Unlike the Portuguese, the Dutch did not send an expedition to Naning in the year they conquered Melaka. It was two years later, in 1643 that the Dutch invaded Naning and as a follow up action, Naning had to render tribute of one tenth of its produce to the Dutch. However, it was never enforced as the state was small and poor, and furthermore, it was not cost effective to do so. In 1701, Johor relinquished Naning to the Dutch following the conclusion of the Treaty of Protection. During the 18th century CE, the Dutch were enjoying a monopoly of the tin trade in the peninsula. Then, in 1765, the Dutch reduced the tenth to a yearly nominal tribute of 400 gantang of paddy, equivalent to 1/1000 of its total crop produce. Still, the Dutch allowed Naning self-rule.
Moving forward to 1795, the French Republican armies were emerging as the new power in Europe. The Dutch was a refugee in England and while there, signed the Kew Letters, which gave Britain the right to protect Dutch possessions in the East, which included Melaka. British troops under Major Brown landed in Melaka and duly took possession of the fort from the Dutch. The British would take custody of Melaka while the war in Europe lasted, and return it to the Netherlands after the war ended.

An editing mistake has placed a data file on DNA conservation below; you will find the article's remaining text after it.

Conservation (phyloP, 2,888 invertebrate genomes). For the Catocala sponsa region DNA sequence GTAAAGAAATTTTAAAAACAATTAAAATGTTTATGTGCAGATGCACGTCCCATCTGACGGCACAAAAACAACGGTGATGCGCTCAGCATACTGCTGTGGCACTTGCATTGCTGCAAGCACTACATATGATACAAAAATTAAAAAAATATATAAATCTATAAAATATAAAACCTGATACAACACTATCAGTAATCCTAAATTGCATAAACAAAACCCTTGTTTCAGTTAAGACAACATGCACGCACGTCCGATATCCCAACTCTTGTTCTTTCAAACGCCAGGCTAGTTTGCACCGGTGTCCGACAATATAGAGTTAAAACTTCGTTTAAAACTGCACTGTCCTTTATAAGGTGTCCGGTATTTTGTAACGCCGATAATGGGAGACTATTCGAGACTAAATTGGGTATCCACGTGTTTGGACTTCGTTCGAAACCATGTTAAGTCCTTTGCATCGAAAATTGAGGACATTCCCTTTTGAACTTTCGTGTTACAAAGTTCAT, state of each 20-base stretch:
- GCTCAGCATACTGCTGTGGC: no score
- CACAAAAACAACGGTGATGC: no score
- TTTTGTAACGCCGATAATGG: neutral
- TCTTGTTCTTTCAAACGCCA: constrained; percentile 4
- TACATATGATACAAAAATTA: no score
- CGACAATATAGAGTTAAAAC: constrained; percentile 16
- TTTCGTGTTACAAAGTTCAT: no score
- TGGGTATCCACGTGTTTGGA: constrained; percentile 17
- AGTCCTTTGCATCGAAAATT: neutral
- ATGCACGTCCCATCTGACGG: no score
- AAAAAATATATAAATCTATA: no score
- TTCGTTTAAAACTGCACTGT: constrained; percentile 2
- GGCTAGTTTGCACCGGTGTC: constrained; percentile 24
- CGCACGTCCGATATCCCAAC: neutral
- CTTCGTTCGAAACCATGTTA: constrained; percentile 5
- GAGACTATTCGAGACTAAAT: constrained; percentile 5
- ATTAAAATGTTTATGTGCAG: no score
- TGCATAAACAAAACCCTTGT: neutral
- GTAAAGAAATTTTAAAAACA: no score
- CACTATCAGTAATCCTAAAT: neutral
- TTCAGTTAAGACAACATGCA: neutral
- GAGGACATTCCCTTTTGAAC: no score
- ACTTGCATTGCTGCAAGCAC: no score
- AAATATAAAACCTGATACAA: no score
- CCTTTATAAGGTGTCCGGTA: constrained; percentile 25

Prior to the takeover, Melaka was facing a period of declining trade and revenue. In 1801, Naning saw a change in leadership when a 26-year old Abdul Said Bin Omar (Dol Said in short) was chosen as the new Penghulu Naning and the appointment was confirmed by the British authorities in Melaka. Both parties then inked a treaty where the British will receive one tenth of Naning’s total crop produce, similar to the Dutch treaty of 1643. This treaty was regarded by the British as proof that Naning was part of Melaka. The following year, the Treaty of Amiens ended the war in Europe and this provided for the return of Melaka to the Dutch but the resumption of war in May 1803 forestalled any British withdrawal. Dutch finally returned to Melaka in 1818 following the restitution of possessions to the Dutch by the Treaty of Vienna. The Dutch return lasted only six years. On 17 March 1824, Britain and Netherlands signed the Anglo Dutch Treaty in London, which put an end to the long period of territorial and trade disputes between the two nations in Southeast Asia. Melaka was ceded to the British and, in return, the Dutch took possession of Benkulen (Bencoolen) in Sumatra.